The Bad: There's a lot of mechanics in this game. The phrase that kept coming to mind as I played the game was that it was a mile wide, but only an inch deep. While this may be a good thing to some, for others that are looking for, say, a game with a deeper action-point allowance system, may feel a little underwhelmed due to the inclusion of so many other mechanics. 
   
Final Thoughts: Have I mentioned that there's a lot of mechanics in this game? But seriously, this review was tough because, I couldn't evaluate it against a traditional dice rolling game, though that was one of the mechanics. Nor could I properly evaluate it against other traditional take-that games, traditional set collection games, or traditional tile placement games. It stands alone in its blend of so many unique mechanics, and that is the cool thing about this game.

Circuit Breaker is like one of those appetizer sampler plates that you order when you can't decide if you want six spring rolls, egg rolls, or dumplings, so you get two of each. And that's not a bad thing!  In fact, there are times where that is exactly what you want and the sampler satisfies a need that six spring rolls couldn't. And there are times where you want two of each and you don't want to share. Circuit Breaker can fill both of these needs. There's a lot of mechanics, yes, but they can satisfy a lot of different needs.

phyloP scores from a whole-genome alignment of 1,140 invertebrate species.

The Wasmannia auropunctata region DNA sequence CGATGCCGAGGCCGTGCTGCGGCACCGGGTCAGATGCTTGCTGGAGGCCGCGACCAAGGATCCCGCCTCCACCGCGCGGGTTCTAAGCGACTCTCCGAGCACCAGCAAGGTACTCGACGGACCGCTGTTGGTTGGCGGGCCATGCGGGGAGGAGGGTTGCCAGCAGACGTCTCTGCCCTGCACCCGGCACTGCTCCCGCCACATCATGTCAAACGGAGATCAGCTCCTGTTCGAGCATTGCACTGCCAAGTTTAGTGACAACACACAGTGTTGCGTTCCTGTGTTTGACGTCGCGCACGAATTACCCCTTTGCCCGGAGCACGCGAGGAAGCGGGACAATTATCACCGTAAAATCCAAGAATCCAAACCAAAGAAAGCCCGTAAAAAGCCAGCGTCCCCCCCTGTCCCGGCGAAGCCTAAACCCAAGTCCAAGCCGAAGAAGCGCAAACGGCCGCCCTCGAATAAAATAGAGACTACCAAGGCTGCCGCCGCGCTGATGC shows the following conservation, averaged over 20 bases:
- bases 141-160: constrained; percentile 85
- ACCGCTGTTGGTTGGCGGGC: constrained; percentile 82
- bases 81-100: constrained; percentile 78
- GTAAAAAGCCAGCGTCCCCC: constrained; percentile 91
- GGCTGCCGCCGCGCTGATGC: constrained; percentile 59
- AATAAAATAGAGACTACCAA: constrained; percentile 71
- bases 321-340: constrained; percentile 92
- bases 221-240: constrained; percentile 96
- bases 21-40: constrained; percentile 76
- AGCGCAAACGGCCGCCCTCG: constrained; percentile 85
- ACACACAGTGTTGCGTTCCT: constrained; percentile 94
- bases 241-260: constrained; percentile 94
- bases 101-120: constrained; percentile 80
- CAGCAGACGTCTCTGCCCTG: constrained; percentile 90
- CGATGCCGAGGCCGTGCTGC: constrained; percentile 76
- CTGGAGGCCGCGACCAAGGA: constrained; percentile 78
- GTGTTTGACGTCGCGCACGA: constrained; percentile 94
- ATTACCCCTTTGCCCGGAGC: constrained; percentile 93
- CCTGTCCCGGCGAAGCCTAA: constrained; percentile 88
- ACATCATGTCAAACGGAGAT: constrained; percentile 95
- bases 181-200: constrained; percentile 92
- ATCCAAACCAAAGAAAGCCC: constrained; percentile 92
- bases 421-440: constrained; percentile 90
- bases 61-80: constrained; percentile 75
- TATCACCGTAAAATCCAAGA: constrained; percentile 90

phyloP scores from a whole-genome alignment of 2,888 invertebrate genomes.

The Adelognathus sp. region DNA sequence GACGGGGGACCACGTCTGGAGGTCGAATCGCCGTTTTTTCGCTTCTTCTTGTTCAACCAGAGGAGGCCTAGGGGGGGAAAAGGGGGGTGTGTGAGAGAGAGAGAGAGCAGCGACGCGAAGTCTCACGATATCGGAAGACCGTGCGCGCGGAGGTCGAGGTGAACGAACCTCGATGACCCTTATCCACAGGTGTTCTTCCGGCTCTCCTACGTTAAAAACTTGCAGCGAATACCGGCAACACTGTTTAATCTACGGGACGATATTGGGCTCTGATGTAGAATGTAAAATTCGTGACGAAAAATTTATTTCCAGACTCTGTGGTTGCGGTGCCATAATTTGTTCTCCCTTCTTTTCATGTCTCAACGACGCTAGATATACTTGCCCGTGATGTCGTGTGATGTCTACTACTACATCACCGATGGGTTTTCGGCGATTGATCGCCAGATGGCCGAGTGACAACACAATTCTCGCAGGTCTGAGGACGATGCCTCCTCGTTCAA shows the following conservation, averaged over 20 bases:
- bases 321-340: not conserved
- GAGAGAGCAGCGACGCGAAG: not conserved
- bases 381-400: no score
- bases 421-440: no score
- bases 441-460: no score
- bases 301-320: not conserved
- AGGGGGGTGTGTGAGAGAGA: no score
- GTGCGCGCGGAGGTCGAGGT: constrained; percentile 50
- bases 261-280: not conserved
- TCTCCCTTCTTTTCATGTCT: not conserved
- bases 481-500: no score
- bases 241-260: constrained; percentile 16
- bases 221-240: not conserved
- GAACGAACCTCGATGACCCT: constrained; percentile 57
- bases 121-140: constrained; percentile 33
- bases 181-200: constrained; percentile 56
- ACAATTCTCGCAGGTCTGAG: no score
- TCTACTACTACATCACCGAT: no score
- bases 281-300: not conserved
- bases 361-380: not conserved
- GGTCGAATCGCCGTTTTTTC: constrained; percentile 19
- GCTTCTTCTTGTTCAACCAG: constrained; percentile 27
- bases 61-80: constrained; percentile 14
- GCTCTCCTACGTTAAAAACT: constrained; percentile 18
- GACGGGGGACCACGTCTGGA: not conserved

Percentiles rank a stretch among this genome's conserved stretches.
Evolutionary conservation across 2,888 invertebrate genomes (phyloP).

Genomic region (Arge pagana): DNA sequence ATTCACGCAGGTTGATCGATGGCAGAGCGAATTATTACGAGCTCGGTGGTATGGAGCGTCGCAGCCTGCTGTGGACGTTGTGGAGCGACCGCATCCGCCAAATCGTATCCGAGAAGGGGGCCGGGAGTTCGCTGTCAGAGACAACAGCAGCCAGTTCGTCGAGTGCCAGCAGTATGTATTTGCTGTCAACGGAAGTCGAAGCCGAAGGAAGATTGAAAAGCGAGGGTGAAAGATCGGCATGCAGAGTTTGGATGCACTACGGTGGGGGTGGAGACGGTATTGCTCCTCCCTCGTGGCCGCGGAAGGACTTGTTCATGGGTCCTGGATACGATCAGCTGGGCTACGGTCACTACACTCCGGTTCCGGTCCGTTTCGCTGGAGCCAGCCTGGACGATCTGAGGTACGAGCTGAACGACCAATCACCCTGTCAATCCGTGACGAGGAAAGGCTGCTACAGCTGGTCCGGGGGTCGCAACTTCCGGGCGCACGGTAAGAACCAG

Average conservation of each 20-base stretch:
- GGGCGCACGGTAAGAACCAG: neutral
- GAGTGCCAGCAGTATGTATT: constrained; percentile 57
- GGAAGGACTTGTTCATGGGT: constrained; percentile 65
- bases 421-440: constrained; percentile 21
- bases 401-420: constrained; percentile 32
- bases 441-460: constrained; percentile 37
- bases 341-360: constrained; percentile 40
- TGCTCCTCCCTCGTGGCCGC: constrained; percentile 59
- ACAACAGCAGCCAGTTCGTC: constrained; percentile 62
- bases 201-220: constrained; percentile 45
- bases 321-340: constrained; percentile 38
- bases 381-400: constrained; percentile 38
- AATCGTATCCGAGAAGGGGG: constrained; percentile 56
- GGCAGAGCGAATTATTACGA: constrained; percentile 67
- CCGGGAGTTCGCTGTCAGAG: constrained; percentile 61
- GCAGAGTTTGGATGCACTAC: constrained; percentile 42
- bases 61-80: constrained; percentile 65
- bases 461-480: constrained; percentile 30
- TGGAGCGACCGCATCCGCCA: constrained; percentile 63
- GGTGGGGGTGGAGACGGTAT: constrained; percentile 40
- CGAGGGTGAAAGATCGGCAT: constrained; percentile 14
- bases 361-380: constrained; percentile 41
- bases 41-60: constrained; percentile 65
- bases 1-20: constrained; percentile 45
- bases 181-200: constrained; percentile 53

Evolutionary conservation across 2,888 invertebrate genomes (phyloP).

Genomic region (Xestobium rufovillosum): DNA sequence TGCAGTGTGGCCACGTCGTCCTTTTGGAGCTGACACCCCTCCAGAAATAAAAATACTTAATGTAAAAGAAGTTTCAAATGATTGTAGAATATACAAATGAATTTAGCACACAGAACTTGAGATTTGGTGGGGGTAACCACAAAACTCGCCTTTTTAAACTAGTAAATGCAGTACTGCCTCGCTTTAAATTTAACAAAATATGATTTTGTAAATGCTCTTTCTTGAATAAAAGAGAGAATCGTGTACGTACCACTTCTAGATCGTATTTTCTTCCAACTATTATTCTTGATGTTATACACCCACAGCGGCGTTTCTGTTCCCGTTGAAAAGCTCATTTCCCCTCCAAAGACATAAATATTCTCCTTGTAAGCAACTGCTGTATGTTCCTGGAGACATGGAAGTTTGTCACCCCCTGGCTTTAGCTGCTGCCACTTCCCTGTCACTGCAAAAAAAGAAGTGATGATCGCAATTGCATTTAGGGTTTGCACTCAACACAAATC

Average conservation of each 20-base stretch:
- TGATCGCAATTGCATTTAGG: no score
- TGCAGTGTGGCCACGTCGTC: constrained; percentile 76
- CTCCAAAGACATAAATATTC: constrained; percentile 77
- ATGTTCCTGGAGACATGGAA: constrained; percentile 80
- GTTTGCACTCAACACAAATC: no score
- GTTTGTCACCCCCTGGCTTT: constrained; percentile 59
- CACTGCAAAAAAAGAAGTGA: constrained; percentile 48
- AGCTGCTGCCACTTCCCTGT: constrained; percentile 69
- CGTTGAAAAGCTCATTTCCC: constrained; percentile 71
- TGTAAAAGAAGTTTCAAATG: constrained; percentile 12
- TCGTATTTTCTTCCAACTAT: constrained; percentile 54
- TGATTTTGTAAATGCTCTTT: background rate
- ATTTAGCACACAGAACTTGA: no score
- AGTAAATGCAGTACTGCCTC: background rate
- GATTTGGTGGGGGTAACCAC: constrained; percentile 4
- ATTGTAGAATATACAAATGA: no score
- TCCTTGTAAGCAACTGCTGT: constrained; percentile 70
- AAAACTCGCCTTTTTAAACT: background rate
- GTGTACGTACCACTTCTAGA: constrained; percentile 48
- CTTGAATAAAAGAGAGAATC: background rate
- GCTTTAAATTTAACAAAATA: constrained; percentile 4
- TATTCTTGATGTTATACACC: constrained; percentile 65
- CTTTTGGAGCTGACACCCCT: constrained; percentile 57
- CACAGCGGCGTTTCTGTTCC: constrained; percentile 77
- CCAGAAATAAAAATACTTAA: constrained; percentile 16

You may want to play a game that samples different mechanics, or you may be pitching a different genre to someone new to board gaming, and in those cases, Circuit Breaker will be great. Its mechanics are a mile wide and an inch deep.

Players Who Like: A little bit of this and a little bit of that.


Check out Circuit Breaker on:

https://boardgamegeek.com/boardgame/239242/sectre   https://www.freshwatergameco.com/  https://www.facebook.com/FreshwaterGameCo/  https://twitter.com/freshwatergame   https://www.instagram.com/freshwatergameco/   https://www.youtube.com/channel/UCuUhZMdvhHuNaeGAoZe86LQ

Coming to KICKSTARTER June 12, 2018.

About the Author:
Nick is a compliance consultant by day, a board gamer at night, and a husband and father always. When he is not bringing a game to the table, he is running (most often to or from his kids) or watching the New York Yankees. You can follow what Nick is playing on Twitter at @NDShipley
Circuit Breaker Preview Circuit Breaker Preview Reviewed by Nicholas Shipley on June 04, 2018 Rating: 5